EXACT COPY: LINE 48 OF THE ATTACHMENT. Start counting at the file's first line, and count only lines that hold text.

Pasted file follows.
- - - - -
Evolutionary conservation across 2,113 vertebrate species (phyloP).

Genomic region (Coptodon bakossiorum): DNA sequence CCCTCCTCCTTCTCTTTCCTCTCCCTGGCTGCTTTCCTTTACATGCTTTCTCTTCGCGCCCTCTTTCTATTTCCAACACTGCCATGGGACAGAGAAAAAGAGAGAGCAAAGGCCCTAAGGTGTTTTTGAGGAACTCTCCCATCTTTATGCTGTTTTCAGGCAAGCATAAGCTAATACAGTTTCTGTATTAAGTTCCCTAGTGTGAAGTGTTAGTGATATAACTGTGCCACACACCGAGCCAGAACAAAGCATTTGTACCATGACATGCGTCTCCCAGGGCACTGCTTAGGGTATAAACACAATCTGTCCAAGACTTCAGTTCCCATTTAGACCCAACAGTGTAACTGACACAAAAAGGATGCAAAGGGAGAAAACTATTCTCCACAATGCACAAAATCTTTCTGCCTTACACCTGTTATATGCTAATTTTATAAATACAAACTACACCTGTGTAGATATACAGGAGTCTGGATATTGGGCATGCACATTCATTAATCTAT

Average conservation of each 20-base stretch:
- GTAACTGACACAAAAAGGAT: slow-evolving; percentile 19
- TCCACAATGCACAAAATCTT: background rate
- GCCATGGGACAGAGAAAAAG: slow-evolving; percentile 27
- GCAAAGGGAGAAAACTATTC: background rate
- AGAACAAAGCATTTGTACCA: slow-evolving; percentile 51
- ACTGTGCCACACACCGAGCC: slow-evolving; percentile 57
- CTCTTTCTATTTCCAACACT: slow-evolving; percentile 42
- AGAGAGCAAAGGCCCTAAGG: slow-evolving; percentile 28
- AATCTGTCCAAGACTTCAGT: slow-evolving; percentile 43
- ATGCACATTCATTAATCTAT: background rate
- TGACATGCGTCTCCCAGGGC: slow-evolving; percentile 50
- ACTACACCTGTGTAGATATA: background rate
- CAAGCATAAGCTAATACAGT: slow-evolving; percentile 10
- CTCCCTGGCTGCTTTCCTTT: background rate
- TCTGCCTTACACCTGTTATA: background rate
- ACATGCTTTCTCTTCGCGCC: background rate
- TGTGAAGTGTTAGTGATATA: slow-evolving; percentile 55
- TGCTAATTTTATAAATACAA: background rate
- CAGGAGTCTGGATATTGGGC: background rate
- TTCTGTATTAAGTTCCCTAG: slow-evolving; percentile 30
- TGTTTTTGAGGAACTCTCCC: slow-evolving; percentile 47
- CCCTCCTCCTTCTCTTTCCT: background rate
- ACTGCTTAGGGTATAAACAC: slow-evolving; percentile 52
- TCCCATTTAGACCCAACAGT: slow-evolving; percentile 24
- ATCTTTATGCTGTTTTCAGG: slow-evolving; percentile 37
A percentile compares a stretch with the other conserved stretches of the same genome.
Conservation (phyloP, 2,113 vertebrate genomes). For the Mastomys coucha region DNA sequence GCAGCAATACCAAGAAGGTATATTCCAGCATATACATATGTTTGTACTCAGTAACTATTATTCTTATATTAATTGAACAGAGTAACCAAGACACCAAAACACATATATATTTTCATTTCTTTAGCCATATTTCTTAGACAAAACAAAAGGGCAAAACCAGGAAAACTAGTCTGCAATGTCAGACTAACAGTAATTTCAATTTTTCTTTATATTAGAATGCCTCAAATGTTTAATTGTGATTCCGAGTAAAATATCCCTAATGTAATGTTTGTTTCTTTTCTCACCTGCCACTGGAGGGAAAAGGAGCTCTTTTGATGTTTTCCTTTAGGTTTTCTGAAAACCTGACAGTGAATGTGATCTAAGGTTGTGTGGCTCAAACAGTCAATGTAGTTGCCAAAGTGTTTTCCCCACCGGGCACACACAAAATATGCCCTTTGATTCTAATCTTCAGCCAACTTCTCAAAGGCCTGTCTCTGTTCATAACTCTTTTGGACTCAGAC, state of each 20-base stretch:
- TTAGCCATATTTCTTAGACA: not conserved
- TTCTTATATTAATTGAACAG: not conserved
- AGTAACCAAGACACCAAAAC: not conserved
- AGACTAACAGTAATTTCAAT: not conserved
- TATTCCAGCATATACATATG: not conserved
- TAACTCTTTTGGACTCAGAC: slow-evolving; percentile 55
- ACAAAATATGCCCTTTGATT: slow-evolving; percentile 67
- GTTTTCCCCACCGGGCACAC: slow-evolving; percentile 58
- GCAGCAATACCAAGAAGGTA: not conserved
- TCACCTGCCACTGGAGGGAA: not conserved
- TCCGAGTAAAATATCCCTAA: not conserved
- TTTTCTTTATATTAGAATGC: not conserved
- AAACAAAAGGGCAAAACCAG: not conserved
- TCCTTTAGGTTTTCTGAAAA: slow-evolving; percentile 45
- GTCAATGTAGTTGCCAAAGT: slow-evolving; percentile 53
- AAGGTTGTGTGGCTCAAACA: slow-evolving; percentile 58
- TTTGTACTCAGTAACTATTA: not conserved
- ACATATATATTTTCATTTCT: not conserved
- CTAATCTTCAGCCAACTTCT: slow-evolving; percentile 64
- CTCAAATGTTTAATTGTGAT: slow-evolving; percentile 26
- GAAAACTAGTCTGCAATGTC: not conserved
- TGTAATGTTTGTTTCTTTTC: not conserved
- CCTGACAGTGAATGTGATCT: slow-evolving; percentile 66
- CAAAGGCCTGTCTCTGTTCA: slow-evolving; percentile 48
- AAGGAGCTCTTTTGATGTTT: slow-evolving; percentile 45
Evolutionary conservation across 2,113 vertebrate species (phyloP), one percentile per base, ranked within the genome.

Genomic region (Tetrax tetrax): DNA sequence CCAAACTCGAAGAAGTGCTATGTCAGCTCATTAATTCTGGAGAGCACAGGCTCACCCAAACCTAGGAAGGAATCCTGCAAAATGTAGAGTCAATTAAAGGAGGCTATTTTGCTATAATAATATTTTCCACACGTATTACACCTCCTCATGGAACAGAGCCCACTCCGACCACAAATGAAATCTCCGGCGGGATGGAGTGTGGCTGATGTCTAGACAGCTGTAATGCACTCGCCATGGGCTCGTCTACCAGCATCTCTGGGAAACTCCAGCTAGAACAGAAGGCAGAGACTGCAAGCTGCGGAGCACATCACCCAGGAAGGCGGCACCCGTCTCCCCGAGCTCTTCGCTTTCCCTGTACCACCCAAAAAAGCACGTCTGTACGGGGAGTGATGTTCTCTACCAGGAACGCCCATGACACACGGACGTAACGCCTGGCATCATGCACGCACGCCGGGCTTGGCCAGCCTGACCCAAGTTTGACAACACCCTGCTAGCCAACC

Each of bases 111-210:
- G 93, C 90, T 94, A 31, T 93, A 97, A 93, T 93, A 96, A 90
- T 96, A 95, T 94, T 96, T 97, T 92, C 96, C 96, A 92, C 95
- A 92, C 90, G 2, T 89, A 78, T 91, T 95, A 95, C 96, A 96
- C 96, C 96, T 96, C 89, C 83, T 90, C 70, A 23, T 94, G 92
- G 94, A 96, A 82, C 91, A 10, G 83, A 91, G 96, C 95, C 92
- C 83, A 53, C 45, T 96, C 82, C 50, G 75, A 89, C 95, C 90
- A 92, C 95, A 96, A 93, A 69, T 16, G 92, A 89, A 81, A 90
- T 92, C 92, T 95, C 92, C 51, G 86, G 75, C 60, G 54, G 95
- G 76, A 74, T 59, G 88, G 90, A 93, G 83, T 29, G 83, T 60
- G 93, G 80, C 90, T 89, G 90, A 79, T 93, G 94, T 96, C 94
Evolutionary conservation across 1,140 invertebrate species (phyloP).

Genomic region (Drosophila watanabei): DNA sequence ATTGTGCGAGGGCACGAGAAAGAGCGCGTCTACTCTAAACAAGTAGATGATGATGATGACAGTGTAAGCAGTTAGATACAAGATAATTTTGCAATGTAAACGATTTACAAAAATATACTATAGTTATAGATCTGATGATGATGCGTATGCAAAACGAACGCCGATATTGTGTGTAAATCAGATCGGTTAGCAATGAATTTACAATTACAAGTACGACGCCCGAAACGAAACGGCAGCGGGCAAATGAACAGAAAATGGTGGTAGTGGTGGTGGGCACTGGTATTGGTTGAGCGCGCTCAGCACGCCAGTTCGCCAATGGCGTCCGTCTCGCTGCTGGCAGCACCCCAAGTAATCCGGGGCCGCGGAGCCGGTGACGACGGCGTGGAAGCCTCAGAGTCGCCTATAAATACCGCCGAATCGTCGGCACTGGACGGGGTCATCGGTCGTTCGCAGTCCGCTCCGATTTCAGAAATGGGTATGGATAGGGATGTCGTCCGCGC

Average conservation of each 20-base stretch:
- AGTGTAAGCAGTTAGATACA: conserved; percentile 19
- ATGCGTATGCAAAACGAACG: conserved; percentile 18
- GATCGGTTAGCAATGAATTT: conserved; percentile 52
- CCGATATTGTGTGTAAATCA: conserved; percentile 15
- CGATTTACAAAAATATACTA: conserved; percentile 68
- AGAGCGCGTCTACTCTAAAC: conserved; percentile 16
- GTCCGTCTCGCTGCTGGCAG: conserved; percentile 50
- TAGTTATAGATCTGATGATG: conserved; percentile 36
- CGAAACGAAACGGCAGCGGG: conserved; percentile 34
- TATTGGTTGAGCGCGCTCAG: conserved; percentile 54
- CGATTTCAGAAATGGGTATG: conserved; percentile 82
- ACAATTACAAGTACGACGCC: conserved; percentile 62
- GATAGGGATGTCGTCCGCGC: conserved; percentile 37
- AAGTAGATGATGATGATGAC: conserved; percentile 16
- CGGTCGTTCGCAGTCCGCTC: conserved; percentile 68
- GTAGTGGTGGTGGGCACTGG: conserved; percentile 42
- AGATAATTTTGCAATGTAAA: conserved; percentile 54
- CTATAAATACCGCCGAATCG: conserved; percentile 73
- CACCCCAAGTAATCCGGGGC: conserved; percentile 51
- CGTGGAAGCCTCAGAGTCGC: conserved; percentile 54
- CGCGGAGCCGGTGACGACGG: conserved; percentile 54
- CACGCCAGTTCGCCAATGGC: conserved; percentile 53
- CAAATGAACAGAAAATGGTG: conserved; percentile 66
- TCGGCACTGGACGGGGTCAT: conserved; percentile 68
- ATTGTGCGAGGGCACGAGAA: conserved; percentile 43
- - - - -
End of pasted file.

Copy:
- ACATATATATTTTCATTTCT: not conserved